Author Topic: Bubble wrap for greenhouse insolation  (Read 2214 times)

Plantinyum

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Bubble wrap for greenhouse insolation
« on: September 25, 2021, 02:48:48 AM »
I will be buying some of this stuff,its commonly used for packaging fragile things and apparently its commonly used for greenhouse insolation during colder seasons. I will use the big bubble type. Anyone using this material, what were/are the results?
Thanks !! 🙂

brian

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Re: Bubble wrap for greenhouse insolation
« Reply #1 on: September 25, 2021, 08:34:18 AM »
Are you using it on the inside or outside?

I have been thinking of various ways to insulate my greenhouse at night.  Pulling a bubble wrap sheet over the roof at night is one, but it has challenges (wind, friction, storage)

Plantinyum

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Re: Bubble wrap for greenhouse insolation
« Reply #2 on: September 25, 2021, 01:42:06 PM »
Are you using it on the inside or outside?

I have been thinking of various ways to insulate my greenhouse at night.  Pulling a bubble wrap sheet over the roof at night is one, but it has challenges (wind, friction, storage)
i am talking bout fixing it in some way to the outside of the gh. It must be sturdy and all since it will stay on trough winter....i will probably put at top of it one nylon layer also ..

brian

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Re: Bubble wrap for greenhouse insolation
« Reply #3 on: September 25, 2021, 02:18:52 PM »
if you leave it up during the daytime the UV light will destroy it, but it should last the winter at least before that happens and bubble wrap is inexpensive.  It isn't a bad idea, I am curious how it works out for you. 

Plantinyum

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Re: Bubble wrap for greenhouse insolation
« Reply #4 on: September 25, 2021, 02:39:47 PM »
if you leave it up during the daytime the UV light will destroy it, but it should last the winter at least before that happens and bubble wrap is inexpensive.  It isn't a bad idea, I am curious how it works out for you.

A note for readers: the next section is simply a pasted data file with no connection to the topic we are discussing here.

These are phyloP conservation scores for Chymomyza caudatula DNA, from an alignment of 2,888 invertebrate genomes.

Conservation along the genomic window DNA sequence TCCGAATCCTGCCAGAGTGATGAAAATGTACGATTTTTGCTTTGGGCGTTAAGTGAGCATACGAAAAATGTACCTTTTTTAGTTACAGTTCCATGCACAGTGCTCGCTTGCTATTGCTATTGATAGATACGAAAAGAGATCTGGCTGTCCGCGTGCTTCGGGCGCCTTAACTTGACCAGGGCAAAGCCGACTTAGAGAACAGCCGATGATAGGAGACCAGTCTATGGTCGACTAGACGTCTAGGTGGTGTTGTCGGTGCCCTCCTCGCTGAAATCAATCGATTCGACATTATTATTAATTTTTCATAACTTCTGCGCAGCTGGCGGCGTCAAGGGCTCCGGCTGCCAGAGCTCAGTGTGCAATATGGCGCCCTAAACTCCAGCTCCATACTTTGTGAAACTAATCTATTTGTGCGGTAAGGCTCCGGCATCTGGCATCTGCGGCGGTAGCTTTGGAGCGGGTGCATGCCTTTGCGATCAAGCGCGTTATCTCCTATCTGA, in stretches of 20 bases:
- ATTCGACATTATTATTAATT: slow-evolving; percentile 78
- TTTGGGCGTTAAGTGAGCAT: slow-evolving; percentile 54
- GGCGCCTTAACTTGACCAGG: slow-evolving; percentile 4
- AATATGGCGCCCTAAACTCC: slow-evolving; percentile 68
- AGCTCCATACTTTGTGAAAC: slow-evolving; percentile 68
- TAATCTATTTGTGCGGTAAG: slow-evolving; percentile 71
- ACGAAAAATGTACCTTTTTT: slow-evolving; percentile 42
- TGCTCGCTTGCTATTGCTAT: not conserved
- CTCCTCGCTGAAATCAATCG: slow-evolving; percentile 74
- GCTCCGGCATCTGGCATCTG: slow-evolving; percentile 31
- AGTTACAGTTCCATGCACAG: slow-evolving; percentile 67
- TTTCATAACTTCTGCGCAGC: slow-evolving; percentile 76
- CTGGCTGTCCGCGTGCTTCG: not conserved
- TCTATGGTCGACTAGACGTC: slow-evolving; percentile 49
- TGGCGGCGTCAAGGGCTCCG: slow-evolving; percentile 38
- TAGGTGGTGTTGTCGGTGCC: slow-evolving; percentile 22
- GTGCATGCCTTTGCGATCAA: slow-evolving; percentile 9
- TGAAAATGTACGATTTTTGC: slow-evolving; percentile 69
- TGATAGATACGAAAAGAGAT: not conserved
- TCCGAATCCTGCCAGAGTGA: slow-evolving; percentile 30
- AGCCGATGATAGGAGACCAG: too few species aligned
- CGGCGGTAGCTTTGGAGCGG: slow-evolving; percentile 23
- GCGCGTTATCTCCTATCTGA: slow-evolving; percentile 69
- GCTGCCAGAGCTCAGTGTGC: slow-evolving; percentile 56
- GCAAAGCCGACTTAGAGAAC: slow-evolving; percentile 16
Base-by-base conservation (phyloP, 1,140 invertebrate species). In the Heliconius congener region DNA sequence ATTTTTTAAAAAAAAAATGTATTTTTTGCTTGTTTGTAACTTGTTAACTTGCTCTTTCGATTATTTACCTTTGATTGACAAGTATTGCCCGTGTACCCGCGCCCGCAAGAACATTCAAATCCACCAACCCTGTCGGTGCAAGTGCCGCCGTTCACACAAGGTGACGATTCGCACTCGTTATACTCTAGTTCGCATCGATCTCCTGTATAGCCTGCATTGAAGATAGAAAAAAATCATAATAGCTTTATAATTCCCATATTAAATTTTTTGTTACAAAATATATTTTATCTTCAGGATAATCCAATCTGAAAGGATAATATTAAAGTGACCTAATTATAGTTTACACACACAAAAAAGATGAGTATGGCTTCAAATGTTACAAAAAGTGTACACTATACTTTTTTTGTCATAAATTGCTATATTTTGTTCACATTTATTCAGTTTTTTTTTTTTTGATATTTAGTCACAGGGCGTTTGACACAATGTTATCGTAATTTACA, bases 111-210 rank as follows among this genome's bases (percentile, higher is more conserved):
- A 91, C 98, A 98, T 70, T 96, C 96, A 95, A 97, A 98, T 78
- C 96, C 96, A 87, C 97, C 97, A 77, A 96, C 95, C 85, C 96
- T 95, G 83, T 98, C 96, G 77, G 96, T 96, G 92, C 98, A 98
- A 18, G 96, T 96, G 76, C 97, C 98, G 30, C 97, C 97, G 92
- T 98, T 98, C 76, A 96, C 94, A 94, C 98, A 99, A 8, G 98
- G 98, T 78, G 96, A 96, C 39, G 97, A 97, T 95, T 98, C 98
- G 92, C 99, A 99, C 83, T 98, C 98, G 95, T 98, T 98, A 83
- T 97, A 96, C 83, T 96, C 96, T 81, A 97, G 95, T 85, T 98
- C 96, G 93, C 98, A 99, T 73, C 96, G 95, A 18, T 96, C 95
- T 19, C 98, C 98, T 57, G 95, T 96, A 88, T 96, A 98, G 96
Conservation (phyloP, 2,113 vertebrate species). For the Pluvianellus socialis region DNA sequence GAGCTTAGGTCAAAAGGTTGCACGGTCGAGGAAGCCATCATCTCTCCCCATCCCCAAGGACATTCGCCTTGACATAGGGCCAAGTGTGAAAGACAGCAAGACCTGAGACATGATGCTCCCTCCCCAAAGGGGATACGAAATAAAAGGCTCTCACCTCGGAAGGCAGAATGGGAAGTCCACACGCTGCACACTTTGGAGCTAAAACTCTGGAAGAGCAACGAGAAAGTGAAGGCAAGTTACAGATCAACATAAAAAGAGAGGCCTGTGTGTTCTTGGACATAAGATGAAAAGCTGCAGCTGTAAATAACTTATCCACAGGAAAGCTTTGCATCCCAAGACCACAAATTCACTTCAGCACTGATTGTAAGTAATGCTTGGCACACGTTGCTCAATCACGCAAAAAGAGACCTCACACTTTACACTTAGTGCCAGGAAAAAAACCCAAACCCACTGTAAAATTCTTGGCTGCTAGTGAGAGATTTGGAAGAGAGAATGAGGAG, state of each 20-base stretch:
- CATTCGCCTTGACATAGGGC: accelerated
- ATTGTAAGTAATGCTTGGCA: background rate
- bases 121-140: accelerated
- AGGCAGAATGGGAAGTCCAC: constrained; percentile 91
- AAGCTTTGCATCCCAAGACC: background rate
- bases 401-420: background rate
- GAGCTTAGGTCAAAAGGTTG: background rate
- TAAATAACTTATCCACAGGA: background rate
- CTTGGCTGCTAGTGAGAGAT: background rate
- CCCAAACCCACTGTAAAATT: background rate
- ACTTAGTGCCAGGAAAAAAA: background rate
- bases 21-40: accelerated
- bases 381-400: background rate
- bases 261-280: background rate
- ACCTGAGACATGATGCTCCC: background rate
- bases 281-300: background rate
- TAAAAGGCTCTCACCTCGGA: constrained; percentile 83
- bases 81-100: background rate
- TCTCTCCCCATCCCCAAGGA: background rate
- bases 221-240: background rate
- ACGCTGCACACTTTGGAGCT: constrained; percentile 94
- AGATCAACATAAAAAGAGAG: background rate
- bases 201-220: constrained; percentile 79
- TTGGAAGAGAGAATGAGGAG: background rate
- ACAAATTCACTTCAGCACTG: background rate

i will keep the topic updated, with pics of how i fixed the material and etc....

fruitnut1944

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Re: Bubble wrap for greenhouse insolation
« Reply #5 on: September 25, 2021, 05:23:12 PM »
I've seen it recommended for inside the greenhouse. That makes sense to me. More effective and would last longer.

I've now got a greenhouse within my greenhouse. Not what you are thinking about. But how about bubble wrap on the inside surface of the greenhouse. Then make a frame and drape frost blanket over the plants. The more layers between your plants and the cold the better off they'll be.
« Last Edit: September 25, 2021, 05:27:15 PM by fruitnut1944 »

MisterPlantee

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Re: Bubble wrap for greenhouse insolation
« Reply #6 on: September 25, 2021, 09:08:27 PM »
You can buy a type of bubble wrap that comes with a repositionable sticky side on one side and the bubbles on the other side from warehouse shipping supply stores. Also they can be gotten in different thickness for durability. I tried it last year on one of my greenhouses however I noticed the amount of sunlight that passes through takes a big hit. Like about 35% from my meter readings.. So I removed it. Using double/triple/quad polycarbonate is a much better, but more expensive idea.

Plantinyum

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Re: Bubble wrap for greenhouse insolation
« Reply #7 on: September 26, 2021, 12:40:39 AM »
I've seen it recommended for inside the greenhouse. That makes sense to me. More effective and would last longer.

I've now got a greenhouse within my greenhouse. Not what you are thinking about. But how about bubble wrap on the inside surface of the greenhouse. Then make a frame and drape frost blanket over the plants. The more layers between your plants and the cold the better off they'll be.

using it on the inside in my case will be very hard, next to imposible since i have passion fruits that are cramped at the top. Other plants will also make the task of getting it fixed hard.


You can buy a type of bubble wrap that comes with a repositionable sticky side on one side and the bubbles on the other side from warehouse shipping supply stores. Also they can be gotten in different thickness for durability. I tried it last year on one of my greenhouses however I noticed the amount of sunlight that passes through takes a big hit. Like about 35% from my meter readings.. So I removed it. Using double/triple/quad polycarbonate is a much better, but more expensive idea.
thanks for reccomending this product, maybe i can try this in the future, however i will stick to the non fancy type for now since right now i need something cheaper. Do u think that the type u have used had such an impact on the light levels since it was thicker and had a glue layer ?
I am also thinking about having an removable thund layer of polycarbonate,that has a air space between it and the existing one, yet this is also an idea for next winter, hopefully.

brian